The letter, sent in February to Spokane’s police chief, raised disturbing questions.
It alleges an unspecified pattern of discrimination against women and officers of color. It raised unspecified concerns about the accuracy and legitimacy of an SPD investigation, which it termed “reprehensible and unlawful.” And it was written by a Spokane cop.
Serious business, right? Absolutely. But not in the way you might think.
The letter writer was Sgt. Lydia Taylor. The investigation targeted her and her husband, former Detective Trammell “Mell” Taylor. The results of that investigation reflect poorly on the honesty and professionalism of both Taylors, and they raise, once again, the question: What would a cop have to do to be fired in this town? One hesitates to guess.
Taylor claims she is the victim of sexism and racism – her husband is African-American. The discrimination she claims to suffer is this: She was demoted after her fellow officers concluded she lied to them about not knowing of her husband’s illegal steroid use, a conclusion that is supported with evidence that emerged from her own mouth.
A panel of five fellow officers recommended she be fired. Instead, Chief Frank Straub bumped her down from sergeant to detective, calling it “significant.” Rather than saying thank you for the slap on the hand, Taylor fired off the letter, in which she refers to being a detective as a “purposely demeaning and patronizing role.”
Perhaps she’s just full of chutzpah. But maybe this is an example of what department critics call the culture problems in the SPD. Defensiveness and dismissiveness in the face of criticism. Self-righteousness where one might expect contrition. An utter failure to recognize when the double standard is working in your favor. A wall of oblivion standing between some officers and the public.
According to internal affairs records, Mell Taylor used illegal steroids for years, and knowingly wrote checks to a fake bank account set up to pay his dealer. His activities came to the attention of local police as part of a federal investigation. His punishment? Pensioned retirement.
Lydia Taylor, in a series of interviews about what she knew, waffled and “adjusted” her story. It is worth noting that the investigation was based in part on the Taylors’ connection to Marriya Wright, the former deputy prosecutor who pleaded guilty to charges that she helped a fugitive avoid arrest. They were fellow bodybuilders, and Lydia Taylor’s apparent suspicions that Wright had said something to investigators provoked an unusual visit on her part to Wright’s husband – also a law enforcement officer – which investigators saw as potential witness-tampering. Her internal affairs investigation concluded that two charges against her were founded: lying and interfering with a federal investigation.
It’s possible that there is sexism and racism in the department, of course, and it’s possible that the Taylors suffered from it. But the investigative reports make it hard to conclude that discrimination was the main reason they found themselves in hot water.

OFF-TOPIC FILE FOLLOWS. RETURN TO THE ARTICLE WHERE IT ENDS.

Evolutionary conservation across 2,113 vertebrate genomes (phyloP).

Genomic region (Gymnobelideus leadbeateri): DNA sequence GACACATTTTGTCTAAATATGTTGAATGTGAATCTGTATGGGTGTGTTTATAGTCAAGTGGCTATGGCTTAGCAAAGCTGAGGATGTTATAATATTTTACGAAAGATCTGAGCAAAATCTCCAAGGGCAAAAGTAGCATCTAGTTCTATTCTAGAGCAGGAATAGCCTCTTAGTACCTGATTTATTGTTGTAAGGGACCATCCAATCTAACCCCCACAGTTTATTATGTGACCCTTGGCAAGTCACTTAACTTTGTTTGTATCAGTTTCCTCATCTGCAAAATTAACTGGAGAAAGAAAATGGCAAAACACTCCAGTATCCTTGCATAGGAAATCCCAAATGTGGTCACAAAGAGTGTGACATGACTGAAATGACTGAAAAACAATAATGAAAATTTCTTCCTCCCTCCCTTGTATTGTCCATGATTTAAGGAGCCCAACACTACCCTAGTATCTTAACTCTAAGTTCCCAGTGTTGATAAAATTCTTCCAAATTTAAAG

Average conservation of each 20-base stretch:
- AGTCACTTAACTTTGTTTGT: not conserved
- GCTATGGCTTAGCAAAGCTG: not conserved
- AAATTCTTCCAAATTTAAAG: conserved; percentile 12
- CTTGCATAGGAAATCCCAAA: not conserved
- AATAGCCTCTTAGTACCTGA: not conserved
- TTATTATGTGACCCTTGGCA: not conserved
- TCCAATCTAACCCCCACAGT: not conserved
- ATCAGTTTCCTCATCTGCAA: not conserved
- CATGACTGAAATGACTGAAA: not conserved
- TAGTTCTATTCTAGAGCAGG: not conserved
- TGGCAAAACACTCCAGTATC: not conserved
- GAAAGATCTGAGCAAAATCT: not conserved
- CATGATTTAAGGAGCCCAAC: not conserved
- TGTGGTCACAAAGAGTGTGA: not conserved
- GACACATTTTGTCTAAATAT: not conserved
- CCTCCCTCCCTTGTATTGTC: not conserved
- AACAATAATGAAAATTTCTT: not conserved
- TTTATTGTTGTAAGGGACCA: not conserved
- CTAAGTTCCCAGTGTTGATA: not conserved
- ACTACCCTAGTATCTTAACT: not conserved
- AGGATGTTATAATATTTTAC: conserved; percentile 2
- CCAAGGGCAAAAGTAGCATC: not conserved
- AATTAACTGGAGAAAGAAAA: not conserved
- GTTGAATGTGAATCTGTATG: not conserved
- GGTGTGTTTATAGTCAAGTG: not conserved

All sides of this case suggest that the beliefs, attitudes and practices – the culture – of the department might be usefully examined. The No. 1 recommendation of the Citizens Oversight Commission, which outlined a program of reforms for the department in 2013, was that the department should conduct a culture audit. Most of that panel’s recommendations have been adopted, and commission members have praised the efforts overall. And yet the culture question is different, having to do with long-standing beliefs and attitudes that may be impervious to any top-down reforms.
Straub has not moved forward with a full culture audit, though some surveys and other steps have been taken. There are questions about how it would work and whether it’s needed. Even the members of the commission have said that the overall reforms may have eliminated the need for a full culture audit.
Still, there is every reason to suppose that the original reasons for wanting such an audit have not simply evaporated. Those concerns grew, of course, from the Otto Zehm case. A frequent correspondent of mine, a retired member of law enforcement, often writes to point out that the federal investigation into that case did not identify a few bad apples, but an “extensive cover-up.”
My correspondent wonders how it can be that the investigation concluded without more responsibility assigned for this cover-up. I wonder how much of the viral contagion that led to the shoddy Zehm investigation, the effort to mislead the public, and the defiant support for convicted officer Karl Thompson still infects the department.
It may be a stretch to tie that to the Taylor case. But it may not: The refusal to accept seemingly mild discipline recurs again and again. Remember Brad Thoma? The cop who, incredibly, was popped for a DUI hit-and-run, and then sued the city because the department, which “punished” him with reassignment, wanted him to use a car-lock breathalyzer device?
These may simply be individual cases. There are almost 300 officers in the department – the barrel is much bigger than these apples. But it still seems that the moment for a deeper examination of culture might not have passed us by.